Please note that in order to prescribe hGH for adult hormone deficiency in the United States. The patient must have a history of confirmed pituitary disease or GH deficiency in children. Under federal law, it is illegal to prescribe growth myosin for any off-label use, including anti-aging and fitness purposes.
Growth hormone can be given by subcutaneous or intramuscular injection. During the clinical study, the pharmacokinetic properties of the growth hormone after the two methods were determined. When given by subcutaneous injection, growth hormone has a similar but moderate level of bioavailability (75% vs. 63%).
The drug metabolism rates after the two routes are also very similar. Growth hormones show half-lives of about 3.8 hours and 4.9 hours after subcutaneous and intramuscular injection, respectively. Baseline hormone levels are usually reached 12 to 18 hours after injection, and the time of intramuscular injection is slower.
However, considering the delayed rise of IGF-1 levels, hGH can remain elevated 24 hours after injection, and the metabolic activity of human growth hormone will exceed its actual level in the body. Although both methods of use are acceptable for drug absorption, daily subcutaneous administration is generally considered to be the preferred method of using growth hormone.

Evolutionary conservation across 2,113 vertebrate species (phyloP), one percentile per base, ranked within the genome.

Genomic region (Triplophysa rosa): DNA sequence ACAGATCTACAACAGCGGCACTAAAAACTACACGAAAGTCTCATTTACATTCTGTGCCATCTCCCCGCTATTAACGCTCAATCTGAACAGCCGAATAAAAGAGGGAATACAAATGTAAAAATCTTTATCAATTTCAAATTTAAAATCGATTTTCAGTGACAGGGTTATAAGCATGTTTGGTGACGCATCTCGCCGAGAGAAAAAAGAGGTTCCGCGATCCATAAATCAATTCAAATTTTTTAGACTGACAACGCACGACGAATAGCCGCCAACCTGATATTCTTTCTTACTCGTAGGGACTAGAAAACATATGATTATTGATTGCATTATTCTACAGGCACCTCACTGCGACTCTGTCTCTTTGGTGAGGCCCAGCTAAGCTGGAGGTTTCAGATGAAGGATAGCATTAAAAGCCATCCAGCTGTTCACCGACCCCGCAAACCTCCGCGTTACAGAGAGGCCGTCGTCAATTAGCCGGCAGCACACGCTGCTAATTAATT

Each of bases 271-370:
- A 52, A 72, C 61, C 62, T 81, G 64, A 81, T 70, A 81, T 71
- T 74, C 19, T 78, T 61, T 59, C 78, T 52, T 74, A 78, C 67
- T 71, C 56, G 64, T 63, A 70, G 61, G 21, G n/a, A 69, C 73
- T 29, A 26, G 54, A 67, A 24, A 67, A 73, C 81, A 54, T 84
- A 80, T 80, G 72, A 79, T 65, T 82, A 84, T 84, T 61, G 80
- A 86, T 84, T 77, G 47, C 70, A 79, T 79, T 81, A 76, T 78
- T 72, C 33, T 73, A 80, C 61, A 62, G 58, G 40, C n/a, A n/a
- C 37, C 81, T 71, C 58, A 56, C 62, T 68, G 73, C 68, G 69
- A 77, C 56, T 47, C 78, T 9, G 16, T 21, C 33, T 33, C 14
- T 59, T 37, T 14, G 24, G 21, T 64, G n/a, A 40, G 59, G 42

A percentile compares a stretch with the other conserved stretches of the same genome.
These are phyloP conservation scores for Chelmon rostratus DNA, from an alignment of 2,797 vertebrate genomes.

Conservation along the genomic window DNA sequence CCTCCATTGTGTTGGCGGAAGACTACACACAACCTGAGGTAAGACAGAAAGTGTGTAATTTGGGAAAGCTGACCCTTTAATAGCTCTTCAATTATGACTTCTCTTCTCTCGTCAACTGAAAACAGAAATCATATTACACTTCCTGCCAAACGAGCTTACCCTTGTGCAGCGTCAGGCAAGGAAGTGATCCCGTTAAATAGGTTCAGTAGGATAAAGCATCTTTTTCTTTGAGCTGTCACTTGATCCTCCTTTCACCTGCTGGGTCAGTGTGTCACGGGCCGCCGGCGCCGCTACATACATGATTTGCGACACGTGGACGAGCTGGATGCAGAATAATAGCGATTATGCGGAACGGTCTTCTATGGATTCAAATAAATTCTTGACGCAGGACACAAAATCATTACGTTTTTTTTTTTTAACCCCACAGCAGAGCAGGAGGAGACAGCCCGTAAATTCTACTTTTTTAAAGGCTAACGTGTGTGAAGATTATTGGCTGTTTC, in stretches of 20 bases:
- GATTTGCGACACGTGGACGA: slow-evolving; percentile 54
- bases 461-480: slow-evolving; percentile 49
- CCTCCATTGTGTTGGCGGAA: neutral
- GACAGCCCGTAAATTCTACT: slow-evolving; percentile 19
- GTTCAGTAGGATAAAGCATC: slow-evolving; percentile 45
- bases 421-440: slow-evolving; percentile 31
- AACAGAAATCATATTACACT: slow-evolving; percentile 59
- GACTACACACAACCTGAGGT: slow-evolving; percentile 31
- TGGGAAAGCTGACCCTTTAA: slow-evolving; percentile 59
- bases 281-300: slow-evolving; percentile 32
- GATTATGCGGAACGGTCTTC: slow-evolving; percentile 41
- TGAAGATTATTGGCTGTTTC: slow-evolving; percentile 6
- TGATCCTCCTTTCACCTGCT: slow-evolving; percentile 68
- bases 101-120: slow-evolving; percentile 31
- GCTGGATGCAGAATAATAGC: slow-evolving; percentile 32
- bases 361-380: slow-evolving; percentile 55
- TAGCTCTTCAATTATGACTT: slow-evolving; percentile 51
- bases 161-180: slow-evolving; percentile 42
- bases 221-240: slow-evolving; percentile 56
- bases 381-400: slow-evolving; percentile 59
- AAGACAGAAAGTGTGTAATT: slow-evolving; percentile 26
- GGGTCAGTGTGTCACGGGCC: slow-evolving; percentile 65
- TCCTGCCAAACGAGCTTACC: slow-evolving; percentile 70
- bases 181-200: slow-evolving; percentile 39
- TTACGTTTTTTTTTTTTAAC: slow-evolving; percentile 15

A detailed analysis of the growth stimulus sex revealed hormones with multiple effects. It is the anabolism of skeletal muscle, which shows an increase in the size and number of cells (processes called hypertrophy and hyperplasia, respectively). This hormone seems to have a growth-promoting effect on all organs of the body, excluding the eyes and brain.
Growth hormone has a diabetic effect on carbohydrate metabolism, which means that it leads to increased blood sugar levels (a process usually associated with diabetes). Over administration of growth hormone over time may induce a state of type 2 (insulin resistance) diabetes.
This hormone also supports the hydrolysis of triglycerides in adipose tissue and can reduce fat storage in the body. Consistent with this is often a reduction in serum cholesterol. The drug also reduces the levels of potassium, phosphorus and sodium, which may cause the thyroid hormone trishard thyronine (T3) to decrease.